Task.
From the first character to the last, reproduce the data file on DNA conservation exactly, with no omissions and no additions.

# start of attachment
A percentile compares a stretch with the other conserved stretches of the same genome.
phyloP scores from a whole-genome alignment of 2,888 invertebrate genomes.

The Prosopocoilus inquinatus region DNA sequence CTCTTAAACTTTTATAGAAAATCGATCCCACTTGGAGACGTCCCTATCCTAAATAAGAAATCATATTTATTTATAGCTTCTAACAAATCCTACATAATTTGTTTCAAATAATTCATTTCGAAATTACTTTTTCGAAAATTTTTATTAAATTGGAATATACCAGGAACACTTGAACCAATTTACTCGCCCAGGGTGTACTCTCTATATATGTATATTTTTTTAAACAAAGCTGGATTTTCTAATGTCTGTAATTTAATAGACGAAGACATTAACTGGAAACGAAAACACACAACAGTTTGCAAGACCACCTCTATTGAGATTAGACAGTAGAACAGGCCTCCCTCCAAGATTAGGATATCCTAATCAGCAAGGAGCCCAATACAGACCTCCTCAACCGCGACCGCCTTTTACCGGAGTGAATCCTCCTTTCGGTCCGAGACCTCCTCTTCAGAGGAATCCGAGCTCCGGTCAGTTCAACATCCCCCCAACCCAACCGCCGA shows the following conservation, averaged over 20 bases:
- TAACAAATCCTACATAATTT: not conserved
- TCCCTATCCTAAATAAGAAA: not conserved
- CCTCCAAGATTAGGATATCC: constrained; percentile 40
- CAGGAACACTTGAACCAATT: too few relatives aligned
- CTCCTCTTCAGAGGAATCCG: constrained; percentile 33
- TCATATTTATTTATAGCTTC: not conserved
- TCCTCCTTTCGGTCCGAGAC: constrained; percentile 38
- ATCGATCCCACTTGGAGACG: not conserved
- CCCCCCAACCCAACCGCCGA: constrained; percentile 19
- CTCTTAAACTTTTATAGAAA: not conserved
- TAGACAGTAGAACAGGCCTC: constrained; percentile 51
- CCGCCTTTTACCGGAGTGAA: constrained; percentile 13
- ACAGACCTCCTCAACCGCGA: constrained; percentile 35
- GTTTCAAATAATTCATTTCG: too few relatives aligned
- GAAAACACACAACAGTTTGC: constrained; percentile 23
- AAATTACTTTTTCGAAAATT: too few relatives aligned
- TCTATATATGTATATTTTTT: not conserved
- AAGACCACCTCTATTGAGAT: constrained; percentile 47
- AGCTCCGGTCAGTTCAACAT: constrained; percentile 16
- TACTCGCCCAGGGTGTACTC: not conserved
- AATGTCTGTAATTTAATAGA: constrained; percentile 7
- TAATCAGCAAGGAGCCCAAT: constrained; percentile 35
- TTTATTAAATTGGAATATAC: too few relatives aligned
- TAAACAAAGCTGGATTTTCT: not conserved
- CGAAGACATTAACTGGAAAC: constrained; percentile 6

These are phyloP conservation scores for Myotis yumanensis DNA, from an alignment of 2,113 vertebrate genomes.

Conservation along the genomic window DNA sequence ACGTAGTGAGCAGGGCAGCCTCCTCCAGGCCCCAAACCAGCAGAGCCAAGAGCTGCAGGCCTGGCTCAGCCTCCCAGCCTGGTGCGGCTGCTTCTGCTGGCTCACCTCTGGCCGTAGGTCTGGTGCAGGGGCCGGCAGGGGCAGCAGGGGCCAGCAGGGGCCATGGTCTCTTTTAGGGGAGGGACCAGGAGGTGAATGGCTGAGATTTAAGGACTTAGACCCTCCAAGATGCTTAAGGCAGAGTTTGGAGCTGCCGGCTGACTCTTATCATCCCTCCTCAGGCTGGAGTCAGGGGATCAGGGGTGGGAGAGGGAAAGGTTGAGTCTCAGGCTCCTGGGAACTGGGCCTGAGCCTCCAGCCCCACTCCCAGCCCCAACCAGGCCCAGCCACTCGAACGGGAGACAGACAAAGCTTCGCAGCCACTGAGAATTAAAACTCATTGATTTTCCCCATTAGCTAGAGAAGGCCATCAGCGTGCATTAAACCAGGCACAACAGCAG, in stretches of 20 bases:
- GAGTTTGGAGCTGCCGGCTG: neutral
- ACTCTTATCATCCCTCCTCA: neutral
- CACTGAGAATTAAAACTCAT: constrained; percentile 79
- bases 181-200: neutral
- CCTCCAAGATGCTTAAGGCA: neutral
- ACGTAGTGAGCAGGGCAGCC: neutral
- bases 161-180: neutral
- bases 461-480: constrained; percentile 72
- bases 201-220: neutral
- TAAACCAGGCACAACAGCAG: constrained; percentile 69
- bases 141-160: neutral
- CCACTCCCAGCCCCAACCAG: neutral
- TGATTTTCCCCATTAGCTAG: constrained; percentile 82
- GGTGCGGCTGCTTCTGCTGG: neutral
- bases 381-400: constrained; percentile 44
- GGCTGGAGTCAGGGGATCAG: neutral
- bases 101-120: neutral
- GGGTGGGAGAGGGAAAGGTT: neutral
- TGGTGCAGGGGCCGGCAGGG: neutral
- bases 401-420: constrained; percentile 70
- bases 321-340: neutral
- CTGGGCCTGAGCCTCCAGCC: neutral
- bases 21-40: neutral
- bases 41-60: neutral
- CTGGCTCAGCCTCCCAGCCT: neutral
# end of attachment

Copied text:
A percentile compares a stretch with the other conserved stretches of the same genome.
phyloP scores from a whole-genome alignment of 2,888 invertebrate genomes.

The Prosopocoilus inquinatus region DNA sequence CTCTTAAACTTTTATAGAAAATCGATCCCACTTGGAGACGTCCCTATCCTAAATAAGAAATCATATTTATTTATAGCTTCTAACAAATCCTACATAATTTGTTTCAAATAATTCATTTCGAAATTACTTTTTCGAAAATTTTTATTAAATTGGAATATACCAGGAACACTTGAACCAATTTACTCGCCCAGGGTGTACTCTCTATATATGTATATTTTTTTAAACAAAGCTGGATTTTCTAATGTCTGTAATTTAATAGACGAAGACATTAACTGGAAACGAAAACACACAACAGTTTGCAAGACCACCTCTATTGAGATTAGACAGTAGAACAGGCCTCCCTCCAAGATTAGGATATCCTAATCAGCAAGGAGCCCAATACAGACCTCCTCAACCGCGACCGCCTTTTACCGGAGTGAATCCTCCTTTCGGTCCGAGACCTCCTCTTCAGAGGAATCCGAGCTCCGGTCAGTTCAACATCCCCCCAACCCAACCGCCGA shows the following conservation, averaged over 20 bases:
- TAACAAATCCTACATAATTT: not conserved
- TCCCTATCCTAAATAAGAAA: not conserved
- CCTCCAAGATTAGGATATCC: constrained; percentile 40
- CAGGAACACTTGAACCAATT: too few relatives aligned
- CTCCTCTTCAGAGGAATCCG: constrained; percentile 33
- TCATATTTATTTATAGCTTC: not conserved
- TCCTCCTTTCGGTCCGAGAC: constrained; percentile 38
- ATCGATCCCACTTGGAGACG: not conserved
- CCCCCCAACCCAACCGCCGA: constrained; percentile 19
- CTCTTAAACTTTTATAGAAA: not conserved
- TAGACAGTAGAACAGGCCTC: constrained; percentile 51
- CCGCCTTTTACCGGAGTGAA: constrained; percentile 13
- ACAGACCTCCTCAACCGCGA: constrained; percentile 35
- GTTTCAAATAATTCATTTCG: too few relatives aligned
- GAAAACACACAACAGTTTGC: constrained; percentile 23
- AAATTACTTTTTCGAAAATT: too few relatives aligned
- TCTATATATGTATATTTTTT: not conserved
- AAGACCACCTCTATTGAGAT: constrained; percentile 47
- AGCTCCGGTCAGTTCAACAT: constrained; percentile 16
- TACTCGCCCAGGGTGTACTC: not conserved
- AATGTCTGTAATTTAATAGA: constrained; percentile 7
- TAATCAGCAAGGAGCCCAAT: constrained; percentile 35
- TTTATTAAATTGGAATATAC: too few relatives aligned
- TAAACAAAGCTGGATTTTCT: not conserved
- CGAAGACATTAACTGGAAAC: constrained; percentile 6

These are phyloP conservation scores for Myotis yumanensis DNA, from an alignment of 2,113 vertebrate genomes.

Conservation along the genomic window DNA sequence ACGTAGTGAGCAGGGCAGCCTCCTCCAGGCCCCAAACCAGCAGAGCCAAGAGCTGCAGGCCTGGCTCAGCCTCCCAGCCTGGTGCGGCTGCTTCTGCTGGCTCACCTCTGGCCGTAGGTCTGGTGCAGGGGCCGGCAGGGGCAGCAGGGGCCAGCAGGGGCCATGGTCTCTTTTAGGGGAGGGACCAGGAGGTGAATGGCTGAGATTTAAGGACTTAGACCCTCCAAGATGCTTAAGGCAGAGTTTGGAGCTGCCGGCTGACTCTTATCATCCCTCCTCAGGCTGGAGTCAGGGGATCAGGGGTGGGAGAGGGAAAGGTTGAGTCTCAGGCTCCTGGGAACTGGGCCTGAGCCTCCAGCCCCACTCCCAGCCCCAACCAGGCCCAGCCACTCGAACGGGAGACAGACAAAGCTTCGCAGCCACTGAGAATTAAAACTCATTGATTTTCCCCATTAGCTAGAGAAGGCCATCAGCGTGCATTAAACCAGGCACAACAGCAG, in stretches of 20 bases:
- GAGTTTGGAGCTGCCGGCTG: neutral
- ACTCTTATCATCCCTCCTCA: neutral
- CACTGAGAATTAAAACTCAT: constrained; percentile 79
- bases 181-200: neutral
- CCTCCAAGATGCTTAAGGCA: neutral
- ACGTAGTGAGCAGGGCAGCC: neutral
- bases 161-180: neutral
- bases 461-480: constrained; percentile 72
- bases 201-220: neutral
- TAAACCAGGCACAACAGCAG: constrained; percentile 69
- bases 141-160: neutral
- CCACTCCCAGCCCCAACCAG: neutral
- TGATTTTCCCCATTAGCTAG: constrained; percentile 82
- GGTGCGGCTGCTTCTGCTGG: neutral
- bases 381-400: constrained; percentile 44
- GGCTGGAGTCAGGGGATCAG: neutral
- bases 101-120: neutral
- GGGTGGGAGAGGGAAAGGTT: neutral
- TGGTGCAGGGGCCGGCAGGG: neutral
- bases 401-420: constrained; percentile 70
- bases 321-340: neutral
- CTGGGCCTGAGCCTCCAGCC: neutral
- bases 21-40: neutral
- bases 41-60: neutral
- CTGGCTCAGCCTCCCAGCCT: neutral